As lawmakers worry about the impact of vaping on local teens, some cities are making their own rules. In Victor, New York, that means a new ban on vape shops for the next six months while they determine appropriate vaping legislation for the area. The six-month ban came after a new ecig shop called Victor Vapes made plans to open in the city this month. While this shop is being allowed to stay, no other vaping stores are permitted. Lawmakers decided to bar ecig shops after parents expressed serious concerns about their kids experimenting with vaping.
Some of the statements from parents were understandably concerned and others were outright ridiculous. The most outrageous comments came from a local mom who said, “I almost lost my son to the misuse of e-cigarettes. He actually smoked what is the equivalent to two packs of cigarettes in 10 minutes.” Even if you have a very basic knowledge of ecig technology, then you know this statement is certainly untrue and impossible. You couldn’t physically consume that much nicotine in that short amount of time unless you were vaping with a high powered fog machine and a set of mechanical lungs.
It’s likely the confusion comes in how the mom interpreted the nicotine content in her son’s ecig. While cigarettes display nicotine by yield (how much the smoker consumes), ecigs display nicotine content. When you vape, you actually consume less than the stated nicotine level. Plus vaping causes nicotine to enter the blood stream at a much slower rate than smoking.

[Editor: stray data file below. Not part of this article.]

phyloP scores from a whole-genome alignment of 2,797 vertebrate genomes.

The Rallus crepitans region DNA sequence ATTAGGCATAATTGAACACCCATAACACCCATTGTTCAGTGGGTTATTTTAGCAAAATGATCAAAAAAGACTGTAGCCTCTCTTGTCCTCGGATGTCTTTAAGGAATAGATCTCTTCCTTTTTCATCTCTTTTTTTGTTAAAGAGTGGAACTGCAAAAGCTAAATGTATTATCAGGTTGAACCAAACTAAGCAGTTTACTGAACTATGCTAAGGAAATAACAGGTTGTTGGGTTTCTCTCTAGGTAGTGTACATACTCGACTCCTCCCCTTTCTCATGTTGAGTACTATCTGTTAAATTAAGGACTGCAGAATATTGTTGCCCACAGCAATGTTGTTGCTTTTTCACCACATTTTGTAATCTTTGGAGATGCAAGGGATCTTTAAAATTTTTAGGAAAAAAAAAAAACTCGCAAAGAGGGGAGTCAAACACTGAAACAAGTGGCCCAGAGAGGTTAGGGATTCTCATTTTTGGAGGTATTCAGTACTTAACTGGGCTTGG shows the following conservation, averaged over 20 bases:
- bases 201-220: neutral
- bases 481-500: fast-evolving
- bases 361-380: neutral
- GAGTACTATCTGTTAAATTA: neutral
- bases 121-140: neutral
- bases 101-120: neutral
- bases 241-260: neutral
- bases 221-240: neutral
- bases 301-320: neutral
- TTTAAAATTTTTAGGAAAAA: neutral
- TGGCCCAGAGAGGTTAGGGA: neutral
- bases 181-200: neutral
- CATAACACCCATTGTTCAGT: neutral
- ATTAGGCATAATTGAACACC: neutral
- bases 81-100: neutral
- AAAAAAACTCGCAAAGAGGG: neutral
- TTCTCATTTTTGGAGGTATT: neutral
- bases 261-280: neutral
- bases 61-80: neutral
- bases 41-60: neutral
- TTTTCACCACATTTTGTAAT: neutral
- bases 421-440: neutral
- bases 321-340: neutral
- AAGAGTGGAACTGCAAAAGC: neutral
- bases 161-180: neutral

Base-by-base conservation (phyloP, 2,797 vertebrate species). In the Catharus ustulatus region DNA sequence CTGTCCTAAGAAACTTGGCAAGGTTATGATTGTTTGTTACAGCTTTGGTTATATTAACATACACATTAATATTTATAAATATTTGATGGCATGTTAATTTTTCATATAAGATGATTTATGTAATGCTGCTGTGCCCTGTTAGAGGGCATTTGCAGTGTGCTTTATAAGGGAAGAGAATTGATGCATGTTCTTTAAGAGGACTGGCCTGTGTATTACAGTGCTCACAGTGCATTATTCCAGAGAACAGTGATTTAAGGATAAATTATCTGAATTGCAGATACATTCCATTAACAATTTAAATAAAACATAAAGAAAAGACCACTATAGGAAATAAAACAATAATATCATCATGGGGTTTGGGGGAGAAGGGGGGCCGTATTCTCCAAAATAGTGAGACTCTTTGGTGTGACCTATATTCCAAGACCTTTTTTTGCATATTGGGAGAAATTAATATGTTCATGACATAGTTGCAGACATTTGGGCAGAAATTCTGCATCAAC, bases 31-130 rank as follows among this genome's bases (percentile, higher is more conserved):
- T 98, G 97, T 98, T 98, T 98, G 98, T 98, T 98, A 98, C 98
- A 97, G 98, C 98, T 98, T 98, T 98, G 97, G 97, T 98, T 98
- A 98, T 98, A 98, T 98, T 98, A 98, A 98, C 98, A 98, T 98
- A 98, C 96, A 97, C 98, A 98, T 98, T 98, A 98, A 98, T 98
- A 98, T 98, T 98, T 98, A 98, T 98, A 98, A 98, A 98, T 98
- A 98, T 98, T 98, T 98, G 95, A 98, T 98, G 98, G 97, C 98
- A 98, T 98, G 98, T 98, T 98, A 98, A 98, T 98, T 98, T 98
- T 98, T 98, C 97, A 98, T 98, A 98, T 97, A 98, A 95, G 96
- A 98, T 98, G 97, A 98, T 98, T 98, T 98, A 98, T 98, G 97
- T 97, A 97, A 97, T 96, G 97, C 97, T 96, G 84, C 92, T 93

Local vapers are trying to set the record straight. Vape shop manager Jeff Bouman said he wants people to understand that vaping isn’t the enemy and the local shop isn’t trying to lure teens into using ecigs. In fact, they want to work with local authorities to prevent it. “I know that some residents will have concerns regarding minors and will be misinformed about this relatively new industry,” he said. “In Fairport, we have demonstrated our firm commitment to safety, to policies that go beyond the legal minimum, and to working with the school district, police, Health Department, and parents to ensure that minors do not buy our products.”
He pointed out that if there was no vape shop, people would seek out ecigs in convenience stores with no one to give them guidance of safety. “We have the opportunity to provide superior products, education, and services to any adult who has an interest in vaping. Local smokers will have a convenient, knowledgeable and friendly alternative with us.”
At least for now, Victor Vapes is allowed to stay, but it could be a matter of time before the city lawmakers try to force them out. Do you think this is the beginning of a new trend in the United States? Will small town vape shops face an uphill battle for the next few years?